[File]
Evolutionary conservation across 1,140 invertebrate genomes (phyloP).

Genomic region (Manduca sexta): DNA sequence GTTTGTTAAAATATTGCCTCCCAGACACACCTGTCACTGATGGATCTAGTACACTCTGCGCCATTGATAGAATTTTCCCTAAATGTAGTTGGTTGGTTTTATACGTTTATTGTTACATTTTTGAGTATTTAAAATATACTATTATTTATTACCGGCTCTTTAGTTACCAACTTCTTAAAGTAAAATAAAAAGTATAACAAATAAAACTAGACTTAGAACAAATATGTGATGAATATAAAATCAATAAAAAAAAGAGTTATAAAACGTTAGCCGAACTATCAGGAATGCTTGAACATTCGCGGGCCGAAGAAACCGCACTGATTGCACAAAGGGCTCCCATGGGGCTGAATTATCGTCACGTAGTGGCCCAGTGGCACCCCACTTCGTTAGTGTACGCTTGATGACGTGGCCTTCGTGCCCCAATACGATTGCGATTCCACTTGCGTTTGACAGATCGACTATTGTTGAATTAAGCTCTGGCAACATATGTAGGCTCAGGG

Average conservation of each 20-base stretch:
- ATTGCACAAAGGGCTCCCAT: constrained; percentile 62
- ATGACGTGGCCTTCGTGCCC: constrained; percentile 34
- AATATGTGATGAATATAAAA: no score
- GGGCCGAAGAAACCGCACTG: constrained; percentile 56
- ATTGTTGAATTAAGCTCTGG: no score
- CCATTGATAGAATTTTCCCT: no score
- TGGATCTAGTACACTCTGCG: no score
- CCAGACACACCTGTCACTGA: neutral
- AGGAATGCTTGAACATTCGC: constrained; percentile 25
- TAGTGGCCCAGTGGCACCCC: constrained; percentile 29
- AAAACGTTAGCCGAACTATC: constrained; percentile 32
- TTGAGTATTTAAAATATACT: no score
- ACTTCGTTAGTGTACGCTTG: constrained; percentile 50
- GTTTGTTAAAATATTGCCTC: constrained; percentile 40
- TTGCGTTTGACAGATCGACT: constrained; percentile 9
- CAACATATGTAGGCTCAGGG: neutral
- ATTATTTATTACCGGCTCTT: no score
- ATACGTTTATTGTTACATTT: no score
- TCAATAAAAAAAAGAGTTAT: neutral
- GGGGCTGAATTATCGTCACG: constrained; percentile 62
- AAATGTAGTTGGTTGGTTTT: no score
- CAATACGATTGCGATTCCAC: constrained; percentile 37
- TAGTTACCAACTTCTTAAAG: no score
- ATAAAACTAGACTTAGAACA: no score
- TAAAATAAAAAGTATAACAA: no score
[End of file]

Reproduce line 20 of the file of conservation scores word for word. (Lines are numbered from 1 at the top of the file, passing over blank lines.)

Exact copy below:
- ATTATTTATTACCGGCTCTT: no score